#mechanicmonday honors Scott Armstrong
It’s Mechanic Monday again, and this week we are excited to introduce you to Scott Armstrong of San Diego, California!
For those of you who are unfamiliar with PBMA’s Mechanic Monday series, this is where we feature one mechanic each week who is chosen randomly from the pool of nominations that we receive. Mechanic Monday is all about mechanics supporting fellow mechanics, and we are proud to partner with Abbey Bike Tools, Cycling Industry News, and People for Bikes to share these great features with you.
Scott is an owner and mechanic at MJ’s Cyclery in beautiful San Diego. Before opening the shop, Scott was an officer with the San Diego Police Department for 13 years, through which he met and befriended countless fellow cyclists and began mentoring the Southern California High School Cycling League. MJ’s Cyclery opened just four years ago, but Scott and his crew have already made a name for themselves in the cycling-rich SoCal community. We talked with Scott about his lifelong love of cycling and his ambition to turn that love into a second career in the industry. Here’s some of what he had to tell us:
PBMA: Can you tell us a little bit about how your shop started?
SA: Back in 1985 or so I discovered cycling as I had several friends get into it in Junior High. I started road riding but then mountain biking was becoming a thing. I got a job cleaning up at Chain Gang in Redding, California. I coveted a Mountain Goat Whiskeytown Racer but ended up getting a Stumpjumper. I rode a bit through High School and did some racing when the now defunct Vulcan Tour came to town. I met Alexi Grewal in the pits when my friend and found him at the downtown crit. He was pretty intimidating but it inspired us.
When I went away to school I was going to be fighter pilot, having seen Top Gun. That didn't happen but I kept riding. I ended up getting a job as a cop with the SDPD and rode regularly with friends. I began to ride with people who worked in shops and had these amazing workshops in their garages. I had always worked on my own bikes so when I needed help I asked them to show me how to do what I needed done. We did some 24 hour racing and spent a lot of time getting bikes in race shape at all hours of the night. I attended Interbike 5 or 6 times with friends as an honorary "employee" of their shops. That was pretty fun, though Interbike has changed a lot since then.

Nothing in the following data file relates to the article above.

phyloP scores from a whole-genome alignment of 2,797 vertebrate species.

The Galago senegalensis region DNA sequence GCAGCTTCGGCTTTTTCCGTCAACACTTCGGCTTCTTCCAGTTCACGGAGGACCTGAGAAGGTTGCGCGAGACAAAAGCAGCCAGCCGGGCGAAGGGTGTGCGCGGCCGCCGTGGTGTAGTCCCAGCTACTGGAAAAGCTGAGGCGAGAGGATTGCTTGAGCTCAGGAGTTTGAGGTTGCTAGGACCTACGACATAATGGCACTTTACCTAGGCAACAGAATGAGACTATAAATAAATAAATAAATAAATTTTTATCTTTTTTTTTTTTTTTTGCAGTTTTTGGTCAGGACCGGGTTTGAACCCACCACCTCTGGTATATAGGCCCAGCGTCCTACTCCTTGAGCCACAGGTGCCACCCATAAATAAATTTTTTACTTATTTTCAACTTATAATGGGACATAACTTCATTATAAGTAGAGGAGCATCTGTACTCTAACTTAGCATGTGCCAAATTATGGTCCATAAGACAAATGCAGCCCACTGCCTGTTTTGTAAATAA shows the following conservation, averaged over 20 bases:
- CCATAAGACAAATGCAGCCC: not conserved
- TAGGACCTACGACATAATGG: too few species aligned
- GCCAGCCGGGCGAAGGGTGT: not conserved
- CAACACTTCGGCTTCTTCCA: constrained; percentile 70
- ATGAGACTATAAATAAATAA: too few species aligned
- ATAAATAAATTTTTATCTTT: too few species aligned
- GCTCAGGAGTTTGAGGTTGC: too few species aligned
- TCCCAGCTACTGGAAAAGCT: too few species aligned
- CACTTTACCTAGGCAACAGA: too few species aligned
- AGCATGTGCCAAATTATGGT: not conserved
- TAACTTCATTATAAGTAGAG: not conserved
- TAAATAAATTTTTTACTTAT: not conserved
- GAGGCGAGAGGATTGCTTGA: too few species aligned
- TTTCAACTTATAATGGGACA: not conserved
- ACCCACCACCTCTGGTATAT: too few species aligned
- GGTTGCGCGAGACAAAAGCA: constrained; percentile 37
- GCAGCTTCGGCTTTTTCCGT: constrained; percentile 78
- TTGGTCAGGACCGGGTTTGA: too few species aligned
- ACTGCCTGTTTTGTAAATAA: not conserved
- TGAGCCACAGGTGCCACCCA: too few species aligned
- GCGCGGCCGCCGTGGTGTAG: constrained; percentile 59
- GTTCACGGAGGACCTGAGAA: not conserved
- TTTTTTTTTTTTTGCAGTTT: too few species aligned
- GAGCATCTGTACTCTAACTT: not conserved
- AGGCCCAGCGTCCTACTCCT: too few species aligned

I left the SDPD after 13 years and had to figure out what to do. I had been working with the Southern California High School Cycling League for a few years so I had more time to focus on that. A friend had been running a pop up bike shops at San Diego farmers markets and was ready to go a brick and mortar. I had some money left in my 401k from the SDPD so it seemed like a good idea to open a shop. I attended UBI in Portland for the Pro 2 week course to sharpen my skills and get something on paper, as I hadn't worked in the industry before and figured I would need something to show customers. We have been open 4 years now and I still work as a staff member for the SoCal League 8 years later.
Some people told me I was "buying a job" when we opened. That may be true but we opened with not much cash and a lot of sweat equity. Providing solid honest service has paid off and we are still up and running as a well-respected shop in a fairly large town.
PBMA: What advice would you give to someone considering a major career change into the cycling industry?
SA: I think I likely have a very nontraditional entry into the industry in that I opened a shop at 41 years old, after only having worked in one when I was 15. Having a love of the sport definitely helped and getting some training and certification boosted my confidence. Work on anything you can and pay attention. If you need help, ask. Never be afraid to ask for help. Any mechanic who ridicules you for asking for help isn't your friend!
PBMA: What is your favorite tool?
SA: My favorite tool is actually two tools. The EVT mulfinger combined with a nipple shaker box. I have one I got from Wheel Fanatyk and one made locally by woman named Anna who has a business called Broken Compass. It's got the shop logo on it. Just cleaning up that part wheel building took a lot of time out of the process, and time is money.
That’s all for this week! Thank you for following along with our series and sharing our support for our fellow mechanics. We’ll be back next week with a new feature. In the meantime, click here to learn more about our 2018 Mechanic Monday series, and here to learn more about how to nominate your favorite mechanic!
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